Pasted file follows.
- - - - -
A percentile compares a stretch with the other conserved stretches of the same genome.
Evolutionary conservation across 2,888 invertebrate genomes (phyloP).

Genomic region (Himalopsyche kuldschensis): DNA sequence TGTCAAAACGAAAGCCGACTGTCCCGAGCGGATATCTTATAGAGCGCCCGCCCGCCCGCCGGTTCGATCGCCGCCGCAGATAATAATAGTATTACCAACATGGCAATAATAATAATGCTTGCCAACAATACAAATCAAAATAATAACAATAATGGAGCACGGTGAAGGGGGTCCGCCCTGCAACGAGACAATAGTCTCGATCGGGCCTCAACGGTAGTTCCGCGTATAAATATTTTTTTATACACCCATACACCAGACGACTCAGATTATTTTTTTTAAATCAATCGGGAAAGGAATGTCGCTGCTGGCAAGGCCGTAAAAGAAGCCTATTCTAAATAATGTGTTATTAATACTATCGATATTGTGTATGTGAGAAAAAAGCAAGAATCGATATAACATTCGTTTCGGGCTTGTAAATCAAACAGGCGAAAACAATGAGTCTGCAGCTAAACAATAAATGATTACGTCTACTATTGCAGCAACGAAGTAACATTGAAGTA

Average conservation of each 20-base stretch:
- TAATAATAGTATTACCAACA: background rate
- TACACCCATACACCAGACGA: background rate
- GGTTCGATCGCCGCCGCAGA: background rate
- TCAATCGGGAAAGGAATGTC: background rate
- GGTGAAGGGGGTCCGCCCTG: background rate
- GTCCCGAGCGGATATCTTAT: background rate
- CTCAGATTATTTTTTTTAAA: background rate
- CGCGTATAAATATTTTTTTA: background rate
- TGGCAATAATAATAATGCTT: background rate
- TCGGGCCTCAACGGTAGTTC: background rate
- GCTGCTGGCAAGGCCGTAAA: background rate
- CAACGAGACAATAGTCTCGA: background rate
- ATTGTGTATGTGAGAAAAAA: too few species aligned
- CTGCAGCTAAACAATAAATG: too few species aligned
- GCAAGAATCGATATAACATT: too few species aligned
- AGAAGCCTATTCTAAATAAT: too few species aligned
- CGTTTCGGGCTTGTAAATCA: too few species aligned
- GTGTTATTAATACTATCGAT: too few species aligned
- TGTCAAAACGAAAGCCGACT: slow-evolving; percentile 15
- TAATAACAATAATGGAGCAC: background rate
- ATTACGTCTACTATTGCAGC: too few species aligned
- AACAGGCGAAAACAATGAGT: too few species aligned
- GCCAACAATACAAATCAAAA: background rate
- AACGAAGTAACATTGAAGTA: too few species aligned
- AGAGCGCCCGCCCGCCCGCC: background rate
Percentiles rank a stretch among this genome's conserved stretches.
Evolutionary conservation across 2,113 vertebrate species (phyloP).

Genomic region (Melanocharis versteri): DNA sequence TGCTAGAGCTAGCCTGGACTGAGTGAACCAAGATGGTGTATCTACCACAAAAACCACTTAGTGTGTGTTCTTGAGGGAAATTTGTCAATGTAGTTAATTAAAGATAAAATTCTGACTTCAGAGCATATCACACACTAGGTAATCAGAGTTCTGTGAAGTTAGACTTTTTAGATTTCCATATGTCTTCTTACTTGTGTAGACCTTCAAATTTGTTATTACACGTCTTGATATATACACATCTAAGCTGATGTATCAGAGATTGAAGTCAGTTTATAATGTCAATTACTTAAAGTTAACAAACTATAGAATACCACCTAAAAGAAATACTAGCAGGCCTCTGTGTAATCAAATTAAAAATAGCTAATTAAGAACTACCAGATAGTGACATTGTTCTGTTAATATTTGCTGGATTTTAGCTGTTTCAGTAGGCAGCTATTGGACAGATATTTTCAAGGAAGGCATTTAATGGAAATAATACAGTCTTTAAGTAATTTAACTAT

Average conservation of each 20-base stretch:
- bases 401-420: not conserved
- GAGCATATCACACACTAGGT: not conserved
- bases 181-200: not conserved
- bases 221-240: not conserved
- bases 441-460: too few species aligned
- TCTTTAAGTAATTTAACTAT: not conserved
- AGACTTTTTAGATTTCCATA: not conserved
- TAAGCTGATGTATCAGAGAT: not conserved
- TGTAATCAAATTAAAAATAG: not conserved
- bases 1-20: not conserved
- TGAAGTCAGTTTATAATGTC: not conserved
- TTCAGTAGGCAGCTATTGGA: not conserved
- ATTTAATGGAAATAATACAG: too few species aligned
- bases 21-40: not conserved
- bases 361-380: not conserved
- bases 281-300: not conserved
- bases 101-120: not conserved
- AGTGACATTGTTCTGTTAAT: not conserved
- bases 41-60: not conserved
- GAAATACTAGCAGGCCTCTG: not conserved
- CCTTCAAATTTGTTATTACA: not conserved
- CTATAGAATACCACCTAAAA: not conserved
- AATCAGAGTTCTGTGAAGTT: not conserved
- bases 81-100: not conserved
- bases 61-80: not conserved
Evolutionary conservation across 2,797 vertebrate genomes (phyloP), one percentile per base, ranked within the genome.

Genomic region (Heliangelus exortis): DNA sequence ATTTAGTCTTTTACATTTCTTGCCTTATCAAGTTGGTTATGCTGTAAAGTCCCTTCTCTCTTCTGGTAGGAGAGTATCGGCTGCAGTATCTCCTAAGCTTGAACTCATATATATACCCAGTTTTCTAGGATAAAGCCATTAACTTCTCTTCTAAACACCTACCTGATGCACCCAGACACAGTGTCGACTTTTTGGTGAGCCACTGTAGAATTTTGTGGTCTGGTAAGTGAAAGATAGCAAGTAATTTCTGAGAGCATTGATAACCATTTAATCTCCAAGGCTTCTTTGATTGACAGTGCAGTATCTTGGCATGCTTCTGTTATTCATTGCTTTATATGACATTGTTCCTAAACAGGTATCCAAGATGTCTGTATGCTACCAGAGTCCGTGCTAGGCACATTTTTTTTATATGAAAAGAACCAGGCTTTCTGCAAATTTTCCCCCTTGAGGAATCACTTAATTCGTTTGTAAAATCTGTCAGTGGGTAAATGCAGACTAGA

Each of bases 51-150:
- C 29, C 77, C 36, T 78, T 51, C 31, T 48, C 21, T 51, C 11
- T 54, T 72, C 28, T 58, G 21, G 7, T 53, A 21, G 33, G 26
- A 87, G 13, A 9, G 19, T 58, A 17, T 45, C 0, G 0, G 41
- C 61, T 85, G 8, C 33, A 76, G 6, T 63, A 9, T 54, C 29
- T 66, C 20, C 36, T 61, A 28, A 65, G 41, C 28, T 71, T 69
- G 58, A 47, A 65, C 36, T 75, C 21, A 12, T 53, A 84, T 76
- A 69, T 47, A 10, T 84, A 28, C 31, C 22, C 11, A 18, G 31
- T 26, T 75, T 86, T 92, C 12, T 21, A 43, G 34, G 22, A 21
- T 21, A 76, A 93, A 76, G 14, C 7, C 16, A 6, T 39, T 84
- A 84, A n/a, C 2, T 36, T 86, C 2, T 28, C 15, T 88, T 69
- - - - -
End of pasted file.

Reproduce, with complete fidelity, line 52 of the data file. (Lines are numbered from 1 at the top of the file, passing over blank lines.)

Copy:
- bases 41-60: not conserved